As Election Day approaches in Missouri's Eighth Congressional District, the contest outwardly appears to be little different from each of the five times Jo Ann Emerson has been re-elected to the seat she first won in 1996.
Emerson, a Cape Girardeau Republican, has a big campaign treasury, a dedicated organization and a Democratic opponent with only a tiny fraction of her financial resources. In each of the past three elections, that combination has given the incumbent re-election with more than 70 percent of the vote.
Two of Missouri's nine congressional races are viewed nationally as places where Democrats could take seats from Republicans. The Eighth District does not make those lists. No published polls have been conducted to test whether this year will be typical.
Joe Allen, a 31-year-old lawyer from Forsyth, Mo., who is running on the Democratic ticket, thinks this year will not be typical. As the stock market falls and trillions of dollars evaporate from retirement plans, and as voters react to a Congress that approved a $700 billion financial market bailout, Allen said he feels Emerson, who voted in favor of the bailout, is losing her appeal.
"I don't know if that was a big enough mistake for her to swing this election, but I think that many people agree it is a big enough mistake that she is going to lose a big part of her fiscal conservative base," Allen said.
Emerson has said the vote to approve the bailout — she prefers to call the plan a "rescue" — was so important that it is worth losing an election. As she's traveled the district, Emerson said Friday, she has explained the vote and she thinks people understand why she supported the measure even if they don't like the bill.
"I have taken every opportunity known to me throughout our district to talk about our economy, to talk about the stabilization package, how we got here. and what the steps are to hopefully lay the groundwork for getting us out," Emerson said. "People have asked a lot of questions and I think once you sit down and talk to them about all the things that have gone on, people have thanked me for taking the time to explain it."
Another thing Allen said is different this year is the array of rural campaign offices and enthusiastic volunteers helping U.S. Sen. Barack Obama's presidential campaign. That organization hasn't been in place for Democrats in the past. The volunteers have registered thousands of new voters in the Eighth District and Allen said he expects to receive a boost as those new voters choose Democrats down the ticket.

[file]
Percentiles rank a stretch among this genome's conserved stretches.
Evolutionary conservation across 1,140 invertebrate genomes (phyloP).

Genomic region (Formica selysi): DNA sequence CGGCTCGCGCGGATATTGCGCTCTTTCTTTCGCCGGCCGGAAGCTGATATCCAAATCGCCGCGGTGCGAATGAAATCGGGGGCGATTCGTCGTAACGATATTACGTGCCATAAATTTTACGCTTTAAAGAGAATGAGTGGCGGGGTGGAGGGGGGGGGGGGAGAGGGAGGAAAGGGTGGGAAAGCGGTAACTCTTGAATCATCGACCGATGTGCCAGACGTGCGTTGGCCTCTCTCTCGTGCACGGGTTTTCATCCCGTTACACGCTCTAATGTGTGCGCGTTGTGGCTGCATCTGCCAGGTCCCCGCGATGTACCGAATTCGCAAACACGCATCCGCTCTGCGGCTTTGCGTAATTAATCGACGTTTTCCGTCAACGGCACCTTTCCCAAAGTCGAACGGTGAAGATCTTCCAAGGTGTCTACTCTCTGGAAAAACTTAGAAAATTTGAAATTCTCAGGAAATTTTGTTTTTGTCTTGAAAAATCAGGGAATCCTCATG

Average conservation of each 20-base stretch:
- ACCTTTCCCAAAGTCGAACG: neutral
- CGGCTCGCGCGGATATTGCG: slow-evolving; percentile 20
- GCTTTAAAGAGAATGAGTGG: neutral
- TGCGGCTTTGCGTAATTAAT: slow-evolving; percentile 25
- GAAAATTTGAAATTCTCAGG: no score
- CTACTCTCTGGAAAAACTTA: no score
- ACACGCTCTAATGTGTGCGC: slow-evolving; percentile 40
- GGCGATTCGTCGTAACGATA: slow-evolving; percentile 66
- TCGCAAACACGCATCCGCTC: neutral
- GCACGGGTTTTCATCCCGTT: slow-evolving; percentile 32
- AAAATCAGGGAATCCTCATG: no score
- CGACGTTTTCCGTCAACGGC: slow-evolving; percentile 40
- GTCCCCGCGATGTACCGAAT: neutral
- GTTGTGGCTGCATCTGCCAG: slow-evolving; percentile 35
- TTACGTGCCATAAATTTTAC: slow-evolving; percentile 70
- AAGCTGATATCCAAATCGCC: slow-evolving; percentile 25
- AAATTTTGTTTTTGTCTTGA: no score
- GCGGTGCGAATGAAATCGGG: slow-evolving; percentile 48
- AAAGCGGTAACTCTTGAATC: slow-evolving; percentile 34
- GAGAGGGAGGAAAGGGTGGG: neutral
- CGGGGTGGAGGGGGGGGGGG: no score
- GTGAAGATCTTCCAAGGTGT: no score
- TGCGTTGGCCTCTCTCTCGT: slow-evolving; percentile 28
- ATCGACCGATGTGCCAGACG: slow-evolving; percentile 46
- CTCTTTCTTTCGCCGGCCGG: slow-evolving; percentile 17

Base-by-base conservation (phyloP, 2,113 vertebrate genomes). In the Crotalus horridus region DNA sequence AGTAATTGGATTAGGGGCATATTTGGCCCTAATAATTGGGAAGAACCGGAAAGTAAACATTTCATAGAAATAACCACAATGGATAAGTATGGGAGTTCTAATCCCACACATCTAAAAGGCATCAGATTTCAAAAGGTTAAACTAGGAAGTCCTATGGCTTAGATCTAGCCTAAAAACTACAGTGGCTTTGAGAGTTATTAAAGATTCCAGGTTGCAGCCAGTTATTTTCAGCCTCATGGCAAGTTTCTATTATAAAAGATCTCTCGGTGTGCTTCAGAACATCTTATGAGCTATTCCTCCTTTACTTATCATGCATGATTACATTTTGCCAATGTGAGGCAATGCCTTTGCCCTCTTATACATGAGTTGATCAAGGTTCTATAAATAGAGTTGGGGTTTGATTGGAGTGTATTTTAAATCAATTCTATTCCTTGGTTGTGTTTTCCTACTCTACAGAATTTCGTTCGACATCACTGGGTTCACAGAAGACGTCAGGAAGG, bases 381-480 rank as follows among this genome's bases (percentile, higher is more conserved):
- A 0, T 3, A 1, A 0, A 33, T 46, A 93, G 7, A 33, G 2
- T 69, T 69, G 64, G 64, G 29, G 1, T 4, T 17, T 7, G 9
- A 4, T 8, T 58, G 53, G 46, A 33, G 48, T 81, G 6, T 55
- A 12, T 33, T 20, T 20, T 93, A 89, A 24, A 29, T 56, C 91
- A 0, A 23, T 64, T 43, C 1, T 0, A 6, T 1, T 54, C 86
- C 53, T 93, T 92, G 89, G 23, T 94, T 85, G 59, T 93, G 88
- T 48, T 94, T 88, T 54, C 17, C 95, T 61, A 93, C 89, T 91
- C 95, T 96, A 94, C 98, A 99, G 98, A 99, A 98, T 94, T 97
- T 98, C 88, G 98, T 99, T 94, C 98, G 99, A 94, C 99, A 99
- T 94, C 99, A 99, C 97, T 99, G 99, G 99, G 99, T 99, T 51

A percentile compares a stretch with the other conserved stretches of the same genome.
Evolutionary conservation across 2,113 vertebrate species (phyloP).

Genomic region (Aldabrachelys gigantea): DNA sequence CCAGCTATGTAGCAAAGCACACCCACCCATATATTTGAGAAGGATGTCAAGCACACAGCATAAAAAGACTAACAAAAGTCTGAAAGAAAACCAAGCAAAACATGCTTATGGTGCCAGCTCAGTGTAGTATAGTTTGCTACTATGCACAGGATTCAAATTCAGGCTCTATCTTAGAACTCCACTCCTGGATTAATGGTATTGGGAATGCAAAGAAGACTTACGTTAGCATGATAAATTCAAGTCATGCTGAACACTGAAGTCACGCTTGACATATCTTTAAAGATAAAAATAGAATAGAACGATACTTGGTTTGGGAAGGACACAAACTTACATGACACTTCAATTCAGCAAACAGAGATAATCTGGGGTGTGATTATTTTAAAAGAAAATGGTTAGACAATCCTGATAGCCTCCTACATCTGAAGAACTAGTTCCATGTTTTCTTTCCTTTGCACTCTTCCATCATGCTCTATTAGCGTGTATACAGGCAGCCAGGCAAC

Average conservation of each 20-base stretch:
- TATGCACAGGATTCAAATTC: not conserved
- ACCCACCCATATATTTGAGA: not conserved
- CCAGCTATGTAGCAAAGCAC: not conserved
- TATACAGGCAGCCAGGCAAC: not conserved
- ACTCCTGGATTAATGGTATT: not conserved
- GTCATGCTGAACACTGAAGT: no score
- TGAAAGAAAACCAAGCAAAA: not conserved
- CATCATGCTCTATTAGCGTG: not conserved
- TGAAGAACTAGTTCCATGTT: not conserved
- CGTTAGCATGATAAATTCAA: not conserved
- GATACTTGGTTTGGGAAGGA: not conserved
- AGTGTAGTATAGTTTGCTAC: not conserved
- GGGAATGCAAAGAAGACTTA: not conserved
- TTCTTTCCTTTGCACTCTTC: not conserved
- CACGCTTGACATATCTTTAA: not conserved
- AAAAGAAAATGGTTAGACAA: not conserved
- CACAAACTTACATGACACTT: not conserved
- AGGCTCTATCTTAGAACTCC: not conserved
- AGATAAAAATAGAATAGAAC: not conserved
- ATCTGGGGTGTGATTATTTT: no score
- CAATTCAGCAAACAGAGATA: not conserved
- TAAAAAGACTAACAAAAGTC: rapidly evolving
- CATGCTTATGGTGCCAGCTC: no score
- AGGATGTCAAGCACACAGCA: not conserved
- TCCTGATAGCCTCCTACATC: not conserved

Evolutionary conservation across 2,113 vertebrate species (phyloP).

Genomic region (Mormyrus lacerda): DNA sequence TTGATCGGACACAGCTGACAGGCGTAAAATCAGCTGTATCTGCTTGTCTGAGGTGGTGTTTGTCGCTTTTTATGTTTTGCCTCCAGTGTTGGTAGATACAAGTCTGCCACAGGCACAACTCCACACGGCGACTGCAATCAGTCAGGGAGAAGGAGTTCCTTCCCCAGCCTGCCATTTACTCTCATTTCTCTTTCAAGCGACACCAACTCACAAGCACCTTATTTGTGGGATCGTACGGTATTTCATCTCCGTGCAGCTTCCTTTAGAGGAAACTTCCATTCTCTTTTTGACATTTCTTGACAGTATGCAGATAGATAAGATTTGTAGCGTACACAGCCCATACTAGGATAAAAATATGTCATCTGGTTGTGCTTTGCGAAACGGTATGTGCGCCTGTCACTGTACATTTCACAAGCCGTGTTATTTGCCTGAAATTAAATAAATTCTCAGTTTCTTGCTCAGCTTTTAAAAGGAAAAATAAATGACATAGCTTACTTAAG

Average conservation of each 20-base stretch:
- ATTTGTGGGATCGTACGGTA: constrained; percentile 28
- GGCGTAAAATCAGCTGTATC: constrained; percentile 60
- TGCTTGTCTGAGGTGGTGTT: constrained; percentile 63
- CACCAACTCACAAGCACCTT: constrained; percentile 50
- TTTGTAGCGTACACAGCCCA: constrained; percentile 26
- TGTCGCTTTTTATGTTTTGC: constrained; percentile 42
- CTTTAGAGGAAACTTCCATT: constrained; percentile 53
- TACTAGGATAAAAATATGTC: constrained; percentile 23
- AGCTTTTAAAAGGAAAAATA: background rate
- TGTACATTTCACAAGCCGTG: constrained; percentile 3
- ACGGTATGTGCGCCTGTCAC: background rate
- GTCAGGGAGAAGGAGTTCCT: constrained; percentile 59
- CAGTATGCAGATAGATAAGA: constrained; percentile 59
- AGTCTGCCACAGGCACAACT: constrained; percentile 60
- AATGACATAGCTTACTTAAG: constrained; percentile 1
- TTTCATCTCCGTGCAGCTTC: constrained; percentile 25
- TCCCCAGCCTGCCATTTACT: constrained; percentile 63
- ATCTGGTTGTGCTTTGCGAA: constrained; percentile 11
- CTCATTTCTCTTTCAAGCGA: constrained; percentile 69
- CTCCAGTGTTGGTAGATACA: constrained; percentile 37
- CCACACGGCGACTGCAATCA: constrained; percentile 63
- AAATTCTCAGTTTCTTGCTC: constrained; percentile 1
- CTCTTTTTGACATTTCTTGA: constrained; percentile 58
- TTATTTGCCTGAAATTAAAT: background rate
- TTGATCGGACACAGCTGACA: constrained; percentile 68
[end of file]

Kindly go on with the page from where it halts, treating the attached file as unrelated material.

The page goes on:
"I have to assume a vote for Barack Obama is going to be a vote for me as well," he said.
The three C's
In her 12 years in Congress, Emerson has never been aligned with the far-right wing of the GOP. After winning the seat in 1996 following the death of her husband, Bill Emerson, she has charted a course that sometimes puts her at odds with the party leadership.
In April 2007, she voted "present" on an Iraq War funding bill that she declared at the time had become too politicized. The vote on the bill broke almost completely along party lines. Shortly after the vote, she was one of nine Congressional Republicans who went to the White House to insist that President George W. Bush change policies in the war.
In July 2007, she was one of 19 Republicans who voted in favor of the House version of a new Farm Bill and in September 2007 she was one of 77 Republicans who favored a bill cutting subsidies to banks that make student loans.
In an interview Friday, Emerson distanced herself from comments made by U.S. Rep. Michele Bachmann, R-Minnesota, who suggested in a national television interview that some members of Congress are "anti-American." There are no anti-American members of Congress, Emerson said.
Pleasing other members of the GOP is third on her list of priorities when it comes to deciding how to vote, Emerson said. "I follow the three C's — my constituents, my conscience, my caucus, that is the way that I do things. Every caucus or both conferences have people on one extreme or the other."